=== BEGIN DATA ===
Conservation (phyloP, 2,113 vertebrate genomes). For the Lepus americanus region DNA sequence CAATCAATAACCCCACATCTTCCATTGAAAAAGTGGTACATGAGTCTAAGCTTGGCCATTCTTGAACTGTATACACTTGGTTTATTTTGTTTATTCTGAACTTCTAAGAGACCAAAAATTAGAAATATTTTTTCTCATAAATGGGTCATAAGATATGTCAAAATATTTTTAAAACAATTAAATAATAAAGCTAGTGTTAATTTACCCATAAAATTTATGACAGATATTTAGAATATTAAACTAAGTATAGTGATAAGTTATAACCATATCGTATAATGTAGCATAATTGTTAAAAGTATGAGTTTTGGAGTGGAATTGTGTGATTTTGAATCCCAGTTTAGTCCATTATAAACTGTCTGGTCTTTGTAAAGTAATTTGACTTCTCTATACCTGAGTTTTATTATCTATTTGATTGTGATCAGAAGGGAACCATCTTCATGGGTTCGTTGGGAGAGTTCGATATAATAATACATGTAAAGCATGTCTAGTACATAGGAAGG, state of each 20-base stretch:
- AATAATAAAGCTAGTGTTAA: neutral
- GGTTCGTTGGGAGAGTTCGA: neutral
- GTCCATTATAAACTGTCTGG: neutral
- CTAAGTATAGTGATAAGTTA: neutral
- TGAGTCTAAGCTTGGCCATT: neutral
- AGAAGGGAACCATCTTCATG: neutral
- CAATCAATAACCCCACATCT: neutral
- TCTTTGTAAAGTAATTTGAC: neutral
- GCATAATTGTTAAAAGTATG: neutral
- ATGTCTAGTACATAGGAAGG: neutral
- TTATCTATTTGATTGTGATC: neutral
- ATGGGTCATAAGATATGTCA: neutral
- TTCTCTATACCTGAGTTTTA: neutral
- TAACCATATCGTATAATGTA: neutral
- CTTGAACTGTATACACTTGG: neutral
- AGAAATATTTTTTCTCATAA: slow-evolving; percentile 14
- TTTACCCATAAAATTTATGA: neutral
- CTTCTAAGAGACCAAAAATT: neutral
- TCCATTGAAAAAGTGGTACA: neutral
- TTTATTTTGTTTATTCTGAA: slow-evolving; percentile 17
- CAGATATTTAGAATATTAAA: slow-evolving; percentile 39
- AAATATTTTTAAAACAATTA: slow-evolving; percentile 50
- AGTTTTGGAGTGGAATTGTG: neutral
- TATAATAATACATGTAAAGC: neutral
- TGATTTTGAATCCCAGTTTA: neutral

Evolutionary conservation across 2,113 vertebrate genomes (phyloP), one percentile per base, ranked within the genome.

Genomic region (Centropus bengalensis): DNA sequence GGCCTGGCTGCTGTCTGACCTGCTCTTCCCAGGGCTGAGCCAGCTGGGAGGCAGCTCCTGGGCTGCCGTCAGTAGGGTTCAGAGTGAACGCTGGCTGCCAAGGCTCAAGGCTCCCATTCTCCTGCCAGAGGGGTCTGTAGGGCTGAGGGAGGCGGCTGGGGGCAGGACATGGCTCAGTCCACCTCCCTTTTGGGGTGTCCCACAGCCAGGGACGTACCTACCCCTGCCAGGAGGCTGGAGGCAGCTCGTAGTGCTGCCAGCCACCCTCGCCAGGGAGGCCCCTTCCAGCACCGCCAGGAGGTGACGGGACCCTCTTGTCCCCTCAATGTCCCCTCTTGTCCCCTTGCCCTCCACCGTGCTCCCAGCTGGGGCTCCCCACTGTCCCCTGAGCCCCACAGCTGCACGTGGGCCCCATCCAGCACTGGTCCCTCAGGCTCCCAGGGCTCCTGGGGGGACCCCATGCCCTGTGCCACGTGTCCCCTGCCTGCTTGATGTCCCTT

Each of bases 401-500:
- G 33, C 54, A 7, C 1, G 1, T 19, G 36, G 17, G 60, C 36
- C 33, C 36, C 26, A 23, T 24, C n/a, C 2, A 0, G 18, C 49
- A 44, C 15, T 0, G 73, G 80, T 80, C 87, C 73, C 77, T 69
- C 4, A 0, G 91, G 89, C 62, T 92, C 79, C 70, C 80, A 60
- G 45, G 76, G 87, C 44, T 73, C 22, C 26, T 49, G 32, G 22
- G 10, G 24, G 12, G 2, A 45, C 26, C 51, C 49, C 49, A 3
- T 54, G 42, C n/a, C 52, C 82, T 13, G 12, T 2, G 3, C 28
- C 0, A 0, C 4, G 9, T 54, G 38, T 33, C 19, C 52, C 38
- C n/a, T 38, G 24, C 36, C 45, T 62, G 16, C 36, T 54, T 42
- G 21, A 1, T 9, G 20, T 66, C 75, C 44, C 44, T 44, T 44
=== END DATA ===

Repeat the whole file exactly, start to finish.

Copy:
Conservation (phyloP, 2,113 vertebrate genomes). For the Lepus americanus region DNA sequence CAATCAATAACCCCACATCTTCCATTGAAAAAGTGGTACATGAGTCTAAGCTTGGCCATTCTTGAACTGTATACACTTGGTTTATTTTGTTTATTCTGAACTTCTAAGAGACCAAAAATTAGAAATATTTTTTCTCATAAATGGGTCATAAGATATGTCAAAATATTTTTAAAACAATTAAATAATAAAGCTAGTGTTAATTTACCCATAAAATTTATGACAGATATTTAGAATATTAAACTAAGTATAGTGATAAGTTATAACCATATCGTATAATGTAGCATAATTGTTAAAAGTATGAGTTTTGGAGTGGAATTGTGTGATTTTGAATCCCAGTTTAGTCCATTATAAACTGTCTGGTCTTTGTAAAGTAATTTGACTTCTCTATACCTGAGTTTTATTATCTATTTGATTGTGATCAGAAGGGAACCATCTTCATGGGTTCGTTGGGAGAGTTCGATATAATAATACATGTAAAGCATGTCTAGTACATAGGAAGG, state of each 20-base stretch:
- AATAATAAAGCTAGTGTTAA: neutral
- GGTTCGTTGGGAGAGTTCGA: neutral
- GTCCATTATAAACTGTCTGG: neutral
- CTAAGTATAGTGATAAGTTA: neutral
- TGAGTCTAAGCTTGGCCATT: neutral
- AGAAGGGAACCATCTTCATG: neutral
- CAATCAATAACCCCACATCT: neutral
- TCTTTGTAAAGTAATTTGAC: neutral
- GCATAATTGTTAAAAGTATG: neutral
- ATGTCTAGTACATAGGAAGG: neutral
- TTATCTATTTGATTGTGATC: neutral
- ATGGGTCATAAGATATGTCA: neutral
- TTCTCTATACCTGAGTTTTA: neutral
- TAACCATATCGTATAATGTA: neutral
- CTTGAACTGTATACACTTGG: neutral
- AGAAATATTTTTTCTCATAA: slow-evolving; percentile 14
- TTTACCCATAAAATTTATGA: neutral
- CTTCTAAGAGACCAAAAATT: neutral
- TCCATTGAAAAAGTGGTACA: neutral
- TTTATTTTGTTTATTCTGAA: slow-evolving; percentile 17
- CAGATATTTAGAATATTAAA: slow-evolving; percentile 39
- AAATATTTTTAAAACAATTA: slow-evolving; percentile 50
- AGTTTTGGAGTGGAATTGTG: neutral
- TATAATAATACATGTAAAGC: neutral
- TGATTTTGAATCCCAGTTTA: neutral

Evolutionary conservation across 2,113 vertebrate genomes (phyloP), one percentile per base, ranked within the genome.

Genomic region (Centropus bengalensis): DNA sequence GGCCTGGCTGCTGTCTGACCTGCTCTTCCCAGGGCTGAGCCAGCTGGGAGGCAGCTCCTGGGCTGCCGTCAGTAGGGTTCAGAGTGAACGCTGGCTGCCAAGGCTCAAGGCTCCCATTCTCCTGCCAGAGGGGTCTGTAGGGCTGAGGGAGGCGGCTGGGGGCAGGACATGGCTCAGTCCACCTCCCTTTTGGGGTGTCCCACAGCCAGGGACGTACCTACCCCTGCCAGGAGGCTGGAGGCAGCTCGTAGTGCTGCCAGCCACCCTCGCCAGGGAGGCCCCTTCCAGCACCGCCAGGAGGTGACGGGACCCTCTTGTCCCCTCAATGTCCCCTCTTGTCCCCTTGCCCTCCACCGTGCTCCCAGCTGGGGCTCCCCACTGTCCCCTGAGCCCCACAGCTGCACGTGGGCCCCATCCAGCACTGGTCCCTCAGGCTCCCAGGGCTCCTGGGGGGACCCCATGCCCTGTGCCACGTGTCCCCTGCCTGCTTGATGTCCCTT

Each of bases 401-500:
- G 33, C 54, A 7, C 1, G 1, T 19, G 36, G 17, G 60, C 36
- C 33, C 36, C 26, A 23, T 24, C n/a, C 2, A 0, G 18, C 49
- A 44, C 15, T 0, G 73, G 80, T 80, C 87, C 73, C 77, T 69
- C 4, A 0, G 91, G 89, C 62, T 92, C 79, C 70, C 80, A 60
- G 45, G 76, G 87, C 44, T 73, C 22, C 26, T 49, G 32, G 22
- G 10, G 24, G 12, G 2, A 45, C 26, C 51, C 49, C 49, A 3
- T 54, G 42, C n/a, C 52, C 82, T 13, G 12, T 2, G 3, C 28
- C 0, A 0, C 4, G 9, T 54, G 38, T 33, C 19, C 52, C 38
- C n/a, T 38, G 24, C 36, C 45, T 62, G 16, C 36, T 54, T 42
- G 21, A 1, T 9, G 20, T 66, C 75, C 44, C 44, T 44, T 44